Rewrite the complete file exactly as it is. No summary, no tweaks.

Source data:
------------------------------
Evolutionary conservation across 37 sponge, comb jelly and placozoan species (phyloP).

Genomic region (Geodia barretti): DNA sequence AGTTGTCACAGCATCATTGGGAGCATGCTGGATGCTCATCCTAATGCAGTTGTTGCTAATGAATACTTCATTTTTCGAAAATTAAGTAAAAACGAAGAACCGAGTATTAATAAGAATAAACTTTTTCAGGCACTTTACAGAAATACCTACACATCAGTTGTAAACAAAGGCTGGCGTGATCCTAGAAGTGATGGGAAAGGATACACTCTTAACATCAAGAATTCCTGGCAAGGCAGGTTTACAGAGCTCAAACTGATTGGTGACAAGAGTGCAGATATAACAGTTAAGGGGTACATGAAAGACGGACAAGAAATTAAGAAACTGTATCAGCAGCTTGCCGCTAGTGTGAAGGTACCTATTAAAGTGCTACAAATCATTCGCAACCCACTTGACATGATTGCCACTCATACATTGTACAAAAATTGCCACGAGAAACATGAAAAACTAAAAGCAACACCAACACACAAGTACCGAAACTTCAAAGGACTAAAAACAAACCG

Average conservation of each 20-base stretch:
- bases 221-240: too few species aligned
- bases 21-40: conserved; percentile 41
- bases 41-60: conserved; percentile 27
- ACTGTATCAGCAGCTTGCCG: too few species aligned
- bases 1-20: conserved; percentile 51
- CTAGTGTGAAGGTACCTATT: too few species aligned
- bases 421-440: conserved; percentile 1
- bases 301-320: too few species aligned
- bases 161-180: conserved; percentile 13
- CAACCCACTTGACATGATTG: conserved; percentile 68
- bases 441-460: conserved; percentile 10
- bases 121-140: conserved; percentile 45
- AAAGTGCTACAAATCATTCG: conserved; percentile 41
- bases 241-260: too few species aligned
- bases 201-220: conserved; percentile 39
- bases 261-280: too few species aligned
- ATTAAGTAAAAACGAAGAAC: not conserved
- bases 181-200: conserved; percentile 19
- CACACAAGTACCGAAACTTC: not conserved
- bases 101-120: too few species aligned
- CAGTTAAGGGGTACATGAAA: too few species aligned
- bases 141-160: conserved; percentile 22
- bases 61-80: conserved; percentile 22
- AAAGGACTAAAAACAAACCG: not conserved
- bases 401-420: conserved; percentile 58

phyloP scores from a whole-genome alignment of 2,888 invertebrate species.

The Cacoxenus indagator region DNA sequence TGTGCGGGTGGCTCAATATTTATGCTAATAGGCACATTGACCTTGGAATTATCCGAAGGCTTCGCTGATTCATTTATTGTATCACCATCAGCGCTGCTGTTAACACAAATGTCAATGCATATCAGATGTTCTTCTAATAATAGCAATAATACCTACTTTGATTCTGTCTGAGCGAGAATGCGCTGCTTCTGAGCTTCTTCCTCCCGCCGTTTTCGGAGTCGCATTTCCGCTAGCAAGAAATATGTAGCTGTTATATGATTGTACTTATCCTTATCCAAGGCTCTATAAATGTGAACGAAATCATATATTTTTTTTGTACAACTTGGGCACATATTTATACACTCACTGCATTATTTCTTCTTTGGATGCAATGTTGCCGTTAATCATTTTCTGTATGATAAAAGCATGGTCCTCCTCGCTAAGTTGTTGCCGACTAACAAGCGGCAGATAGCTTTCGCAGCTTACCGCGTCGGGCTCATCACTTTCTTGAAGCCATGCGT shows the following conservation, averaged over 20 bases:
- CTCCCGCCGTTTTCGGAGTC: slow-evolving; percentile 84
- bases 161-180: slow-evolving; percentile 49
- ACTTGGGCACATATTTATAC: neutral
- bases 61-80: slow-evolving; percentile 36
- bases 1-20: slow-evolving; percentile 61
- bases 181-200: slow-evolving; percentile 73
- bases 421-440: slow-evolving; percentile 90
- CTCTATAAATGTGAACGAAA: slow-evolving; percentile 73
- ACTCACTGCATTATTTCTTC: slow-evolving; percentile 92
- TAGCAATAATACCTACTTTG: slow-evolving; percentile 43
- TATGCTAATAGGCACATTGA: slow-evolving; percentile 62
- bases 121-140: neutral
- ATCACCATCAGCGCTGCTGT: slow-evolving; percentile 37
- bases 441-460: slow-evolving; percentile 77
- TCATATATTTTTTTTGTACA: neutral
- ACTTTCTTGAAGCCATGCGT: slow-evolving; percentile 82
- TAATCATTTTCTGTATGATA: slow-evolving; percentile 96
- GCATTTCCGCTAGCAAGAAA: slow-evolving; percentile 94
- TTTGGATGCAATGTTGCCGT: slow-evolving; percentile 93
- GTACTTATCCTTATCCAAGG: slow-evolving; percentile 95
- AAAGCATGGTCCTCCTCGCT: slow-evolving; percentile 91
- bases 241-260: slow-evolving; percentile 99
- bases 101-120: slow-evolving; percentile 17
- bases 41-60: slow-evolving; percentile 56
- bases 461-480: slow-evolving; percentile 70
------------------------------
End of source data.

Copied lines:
Evolutionary conservation across 37 sponge, comb jelly and placozoan species (phyloP).

Genomic region (Geodia barretti): DNA sequence AGTTGTCACAGCATCATTGGGAGCATGCTGGATGCTCATCCTAATGCAGTTGTTGCTAATGAATACTTCATTTTTCGAAAATTAAGTAAAAACGAAGAACCGAGTATTAATAAGAATAAACTTTTTCAGGCACTTTACAGAAATACCTACACATCAGTTGTAAACAAAGGCTGGCGTGATCCTAGAAGTGATGGGAAAGGATACACTCTTAACATCAAGAATTCCTGGCAAGGCAGGTTTACAGAGCTCAAACTGATTGGTGACAAGAGTGCAGATATAACAGTTAAGGGGTACATGAAAGACGGACAAGAAATTAAGAAACTGTATCAGCAGCTTGCCGCTAGTGTGAAGGTACCTATTAAAGTGCTACAAATCATTCGCAACCCACTTGACATGATTGCCACTCATACATTGTACAAAAATTGCCACGAGAAACATGAAAAACTAAAAGCAACACCAACACACAAGTACCGAAACTTCAAAGGACTAAAAACAAACCG

Average conservation of each 20-base stretch:
- bases 221-240: too few species aligned
- bases 21-40: conserved; percentile 41
- bases 41-60: conserved; percentile 27
- ACTGTATCAGCAGCTTGCCG: too few species aligned
- bases 1-20: conserved; percentile 51
- CTAGTGTGAAGGTACCTATT: too few species aligned
- bases 421-440: conserved; percentile 1
- bases 301-320: too few species aligned
- bases 161-180: conserved; percentile 13
- CAACCCACTTGACATGATTG: conserved; percentile 68
- bases 441-460: conserved; percentile 10
- bases 121-140: conserved; percentile 45
- AAAGTGCTACAAATCATTCG: conserved; percentile 41
- bases 241-260: too few species aligned
- bases 201-220: conserved; percentile 39
- bases 261-280: too few species aligned
- ATTAAGTAAAAACGAAGAAC: not conserved
- bases 181-200: conserved; percentile 19
- CACACAAGTACCGAAACTTC: not conserved
- bases 101-120: too few species aligned
- CAGTTAAGGGGTACATGAAA: too few species aligned
- bases 141-160: conserved; percentile 22
- bases 61-80: conserved; percentile 22
- AAAGGACTAAAAACAAACCG: not conserved
- bases 401-420: conserved; percentile 58

phyloP scores from a whole-genome alignment of 2,888 invertebrate species.

The Cacoxenus indagator region DNA sequence TGTGCGGGTGGCTCAATATTTATGCTAATAGGCACATTGACCTTGGAATTATCCGAAGGCTTCGCTGATTCATTTATTGTATCACCATCAGCGCTGCTGTTAACACAAATGTCAATGCATATCAGATGTTCTTCTAATAATAGCAATAATACCTACTTTGATTCTGTCTGAGCGAGAATGCGCTGCTTCTGAGCTTCTTCCTCCCGCCGTTTTCGGAGTCGCATTTCCGCTAGCAAGAAATATGTAGCTGTTATATGATTGTACTTATCCTTATCCAAGGCTCTATAAATGTGAACGAAATCATATATTTTTTTTGTACAACTTGGGCACATATTTATACACTCACTGCATTATTTCTTCTTTGGATGCAATGTTGCCGTTAATCATTTTCTGTATGATAAAAGCATGGTCCTCCTCGCTAAGTTGTTGCCGACTAACAAGCGGCAGATAGCTTTCGCAGCTTACCGCGTCGGGCTCATCACTTTCTTGAAGCCATGCGT shows the following conservation, averaged over 20 bases:
- CTCCCGCCGTTTTCGGAGTC: slow-evolving; percentile 84
- bases 161-180: slow-evolving; percentile 49
- ACTTGGGCACATATTTATAC: neutral
- bases 61-80: slow-evolving; percentile 36
- bases 1-20: slow-evolving; percentile 61
- bases 181-200: slow-evolving; percentile 73
- bases 421-440: slow-evolving; percentile 90
- CTCTATAAATGTGAACGAAA: slow-evolving; percentile 73
- ACTCACTGCATTATTTCTTC: slow-evolving; percentile 92
- TAGCAATAATACCTACTTTG: slow-evolving; percentile 43
- TATGCTAATAGGCACATTGA: slow-evolving; percentile 62
- bases 121-140: neutral
- ATCACCATCAGCGCTGCTGT: slow-evolving; percentile 37
- bases 441-460: slow-evolving; percentile 77
- TCATATATTTTTTTTGTACA: neutral
- ACTTTCTTGAAGCCATGCGT: slow-evolving; percentile 82
- TAATCATTTTCTGTATGATA: slow-evolving; percentile 96
- GCATTTCCGCTAGCAAGAAA: slow-evolving; percentile 94
- TTTGGATGCAATGTTGCCGT: slow-evolving; percentile 93
- GTACTTATCCTTATCCAAGG: slow-evolving; percentile 95
- AAAGCATGGTCCTCCTCGCT: slow-evolving; percentile 91
- bases 241-260: slow-evolving; percentile 99
- bases 101-120: slow-evolving; percentile 17
- bases 41-60: slow-evolving; percentile 56
- bases 461-480: slow-evolving; percentile 70